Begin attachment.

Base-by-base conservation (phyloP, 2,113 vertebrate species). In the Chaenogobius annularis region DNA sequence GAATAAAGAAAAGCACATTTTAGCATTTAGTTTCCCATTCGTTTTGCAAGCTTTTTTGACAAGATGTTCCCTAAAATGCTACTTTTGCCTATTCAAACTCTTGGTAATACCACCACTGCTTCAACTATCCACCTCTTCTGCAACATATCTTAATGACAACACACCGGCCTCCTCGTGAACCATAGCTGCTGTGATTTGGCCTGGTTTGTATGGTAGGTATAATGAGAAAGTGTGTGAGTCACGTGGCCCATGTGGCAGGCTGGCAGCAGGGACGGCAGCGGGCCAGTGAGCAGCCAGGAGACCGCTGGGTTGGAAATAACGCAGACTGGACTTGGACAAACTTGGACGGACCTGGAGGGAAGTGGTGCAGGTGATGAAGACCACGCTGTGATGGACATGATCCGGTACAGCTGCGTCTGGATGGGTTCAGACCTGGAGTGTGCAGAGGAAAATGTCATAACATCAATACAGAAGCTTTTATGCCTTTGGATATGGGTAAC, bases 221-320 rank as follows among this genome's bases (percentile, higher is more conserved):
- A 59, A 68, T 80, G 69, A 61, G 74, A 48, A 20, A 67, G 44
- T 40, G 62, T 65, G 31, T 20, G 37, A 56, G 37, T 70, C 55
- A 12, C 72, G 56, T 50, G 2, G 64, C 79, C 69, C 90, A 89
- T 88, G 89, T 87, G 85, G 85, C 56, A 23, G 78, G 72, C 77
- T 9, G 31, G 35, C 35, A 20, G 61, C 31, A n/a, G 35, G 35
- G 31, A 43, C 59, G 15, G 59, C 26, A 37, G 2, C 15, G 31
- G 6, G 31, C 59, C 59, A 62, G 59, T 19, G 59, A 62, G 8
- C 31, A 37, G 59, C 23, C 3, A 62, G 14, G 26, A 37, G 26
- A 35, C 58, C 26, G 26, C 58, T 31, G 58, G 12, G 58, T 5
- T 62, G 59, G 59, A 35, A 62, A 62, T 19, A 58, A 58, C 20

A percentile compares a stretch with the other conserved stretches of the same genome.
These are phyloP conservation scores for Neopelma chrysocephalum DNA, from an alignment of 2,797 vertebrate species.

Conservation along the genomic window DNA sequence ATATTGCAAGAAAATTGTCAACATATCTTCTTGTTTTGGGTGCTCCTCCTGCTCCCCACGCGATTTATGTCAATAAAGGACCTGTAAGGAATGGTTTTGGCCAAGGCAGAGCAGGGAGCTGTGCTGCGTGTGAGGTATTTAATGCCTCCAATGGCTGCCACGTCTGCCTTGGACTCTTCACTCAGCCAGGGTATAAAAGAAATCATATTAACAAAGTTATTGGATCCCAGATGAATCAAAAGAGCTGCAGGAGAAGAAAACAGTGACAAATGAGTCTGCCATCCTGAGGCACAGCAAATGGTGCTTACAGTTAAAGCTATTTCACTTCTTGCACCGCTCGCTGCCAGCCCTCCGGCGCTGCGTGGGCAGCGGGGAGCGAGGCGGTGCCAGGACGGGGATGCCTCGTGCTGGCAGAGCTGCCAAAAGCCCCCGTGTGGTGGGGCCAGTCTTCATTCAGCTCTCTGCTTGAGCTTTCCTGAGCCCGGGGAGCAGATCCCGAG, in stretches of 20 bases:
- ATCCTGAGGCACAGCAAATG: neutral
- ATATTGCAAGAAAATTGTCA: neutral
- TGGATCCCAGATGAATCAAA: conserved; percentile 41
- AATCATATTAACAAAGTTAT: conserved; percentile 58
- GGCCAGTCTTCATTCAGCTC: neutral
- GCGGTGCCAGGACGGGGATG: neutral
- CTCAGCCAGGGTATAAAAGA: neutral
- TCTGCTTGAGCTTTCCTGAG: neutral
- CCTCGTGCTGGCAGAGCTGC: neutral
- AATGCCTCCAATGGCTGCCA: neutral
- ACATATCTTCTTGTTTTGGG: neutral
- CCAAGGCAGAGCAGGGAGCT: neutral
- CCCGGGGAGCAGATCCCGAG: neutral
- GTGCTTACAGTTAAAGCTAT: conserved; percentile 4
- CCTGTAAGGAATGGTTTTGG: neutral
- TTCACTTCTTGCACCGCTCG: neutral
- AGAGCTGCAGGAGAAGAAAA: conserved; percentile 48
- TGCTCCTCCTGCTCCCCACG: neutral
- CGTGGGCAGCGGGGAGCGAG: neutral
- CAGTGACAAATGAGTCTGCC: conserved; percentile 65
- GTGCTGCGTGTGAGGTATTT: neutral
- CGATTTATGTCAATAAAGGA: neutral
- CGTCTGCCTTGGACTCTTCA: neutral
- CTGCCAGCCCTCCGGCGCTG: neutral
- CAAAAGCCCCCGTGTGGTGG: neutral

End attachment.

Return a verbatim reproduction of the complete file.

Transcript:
Base-by-base conservation (phyloP, 2,113 vertebrate species). In the Chaenogobius annularis region DNA sequence GAATAAAGAAAAGCACATTTTAGCATTTAGTTTCCCATTCGTTTTGCAAGCTTTTTTGACAAGATGTTCCCTAAAATGCTACTTTTGCCTATTCAAACTCTTGGTAATACCACCACTGCTTCAACTATCCACCTCTTCTGCAACATATCTTAATGACAACACACCGGCCTCCTCGTGAACCATAGCTGCTGTGATTTGGCCTGGTTTGTATGGTAGGTATAATGAGAAAGTGTGTGAGTCACGTGGCCCATGTGGCAGGCTGGCAGCAGGGACGGCAGCGGGCCAGTGAGCAGCCAGGAGACCGCTGGGTTGGAAATAACGCAGACTGGACTTGGACAAACTTGGACGGACCTGGAGGGAAGTGGTGCAGGTGATGAAGACCACGCTGTGATGGACATGATCCGGTACAGCTGCGTCTGGATGGGTTCAGACCTGGAGTGTGCAGAGGAAAATGTCATAACATCAATACAGAAGCTTTTATGCCTTTGGATATGGGTAAC, bases 221-320 rank as follows among this genome's bases (percentile, higher is more conserved):
- A 59, A 68, T 80, G 69, A 61, G 74, A 48, A 20, A 67, G 44
- T 40, G 62, T 65, G 31, T 20, G 37, A 56, G 37, T 70, C 55
- A 12, C 72, G 56, T 50, G 2, G 64, C 79, C 69, C 90, A 89
- T 88, G 89, T 87, G 85, G 85, C 56, A 23, G 78, G 72, C 77
- T 9, G 31, G 35, C 35, A 20, G 61, C 31, A n/a, G 35, G 35
- G 31, A 43, C 59, G 15, G 59, C 26, A 37, G 2, C 15, G 31
- G 6, G 31, C 59, C 59, A 62, G 59, T 19, G 59, A 62, G 8
- C 31, A 37, G 59, C 23, C 3, A 62, G 14, G 26, A 37, G 26
- A 35, C 58, C 26, G 26, C 58, T 31, G 58, G 12, G 58, T 5
- T 62, G 59, G 59, A 35, A 62, A 62, T 19, A 58, A 58, C 20

A percentile compares a stretch with the other conserved stretches of the same genome.
These are phyloP conservation scores for Neopelma chrysocephalum DNA, from an alignment of 2,797 vertebrate species.

Conservation along the genomic window DNA sequence ATATTGCAAGAAAATTGTCAACATATCTTCTTGTTTTGGGTGCTCCTCCTGCTCCCCACGCGATTTATGTCAATAAAGGACCTGTAAGGAATGGTTTTGGCCAAGGCAGAGCAGGGAGCTGTGCTGCGTGTGAGGTATTTAATGCCTCCAATGGCTGCCACGTCTGCCTTGGACTCTTCACTCAGCCAGGGTATAAAAGAAATCATATTAACAAAGTTATTGGATCCCAGATGAATCAAAAGAGCTGCAGGAGAAGAAAACAGTGACAAATGAGTCTGCCATCCTGAGGCACAGCAAATGGTGCTTACAGTTAAAGCTATTTCACTTCTTGCACCGCTCGCTGCCAGCCCTCCGGCGCTGCGTGGGCAGCGGGGAGCGAGGCGGTGCCAGGACGGGGATGCCTCGTGCTGGCAGAGCTGCCAAAAGCCCCCGTGTGGTGGGGCCAGTCTTCATTCAGCTCTCTGCTTGAGCTTTCCTGAGCCCGGGGAGCAGATCCCGAG, in stretches of 20 bases:
- ATCCTGAGGCACAGCAAATG: neutral
- ATATTGCAAGAAAATTGTCA: neutral
- TGGATCCCAGATGAATCAAA: conserved; percentile 41
- AATCATATTAACAAAGTTAT: conserved; percentile 58
- GGCCAGTCTTCATTCAGCTC: neutral
- GCGGTGCCAGGACGGGGATG: neutral
- CTCAGCCAGGGTATAAAAGA: neutral
- TCTGCTTGAGCTTTCCTGAG: neutral
- CCTCGTGCTGGCAGAGCTGC: neutral
- AATGCCTCCAATGGCTGCCA: neutral
- ACATATCTTCTTGTTTTGGG: neutral
- CCAAGGCAGAGCAGGGAGCT: neutral
- CCCGGGGAGCAGATCCCGAG: neutral
- GTGCTTACAGTTAAAGCTAT: conserved; percentile 4
- CCTGTAAGGAATGGTTTTGG: neutral
- TTCACTTCTTGCACCGCTCG: neutral
- AGAGCTGCAGGAGAAGAAAA: conserved; percentile 48
- TGCTCCTCCTGCTCCCCACG: neutral
- CGTGGGCAGCGGGGAGCGAG: neutral
- CAGTGACAAATGAGTCTGCC: conserved; percentile 65
- GTGCTGCGTGTGAGGTATTT: neutral
- CGATTTATGTCAATAAAGGA: neutral
- CGTCTGCCTTGGACTCTTCA: neutral
- CTGCCAGCCCTCCGGCGCTG: neutral
- CAAAAGCCCCCGTGTGGTGG: neutral